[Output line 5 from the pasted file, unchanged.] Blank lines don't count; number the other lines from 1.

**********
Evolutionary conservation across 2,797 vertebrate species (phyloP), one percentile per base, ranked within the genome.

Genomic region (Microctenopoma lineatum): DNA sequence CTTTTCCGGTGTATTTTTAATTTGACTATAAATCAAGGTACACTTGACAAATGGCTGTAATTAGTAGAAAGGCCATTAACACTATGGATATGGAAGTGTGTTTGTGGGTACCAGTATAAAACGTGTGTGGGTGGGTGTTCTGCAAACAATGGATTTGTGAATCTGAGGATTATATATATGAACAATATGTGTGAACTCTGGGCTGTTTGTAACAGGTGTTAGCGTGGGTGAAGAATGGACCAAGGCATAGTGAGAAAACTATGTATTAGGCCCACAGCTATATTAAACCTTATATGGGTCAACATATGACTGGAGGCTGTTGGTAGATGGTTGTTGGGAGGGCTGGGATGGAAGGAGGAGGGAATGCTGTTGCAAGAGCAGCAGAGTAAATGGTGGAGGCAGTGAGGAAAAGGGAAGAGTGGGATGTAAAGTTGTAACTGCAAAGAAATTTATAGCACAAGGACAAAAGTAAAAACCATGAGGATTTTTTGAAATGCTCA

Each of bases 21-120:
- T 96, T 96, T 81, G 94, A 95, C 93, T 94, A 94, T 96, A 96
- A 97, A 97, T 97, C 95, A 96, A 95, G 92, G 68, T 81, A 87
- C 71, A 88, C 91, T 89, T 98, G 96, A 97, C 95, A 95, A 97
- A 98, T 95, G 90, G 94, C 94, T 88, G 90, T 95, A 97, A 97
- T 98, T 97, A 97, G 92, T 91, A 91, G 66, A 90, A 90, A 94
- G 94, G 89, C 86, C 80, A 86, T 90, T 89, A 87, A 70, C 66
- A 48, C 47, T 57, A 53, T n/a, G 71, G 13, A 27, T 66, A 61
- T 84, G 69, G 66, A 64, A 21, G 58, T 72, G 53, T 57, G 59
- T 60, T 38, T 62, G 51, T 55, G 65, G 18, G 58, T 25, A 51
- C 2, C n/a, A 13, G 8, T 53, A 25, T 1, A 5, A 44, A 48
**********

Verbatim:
- A 97, A 97, T 97, C 95, A 96, A 95, G 92, G 68, T 81, A 87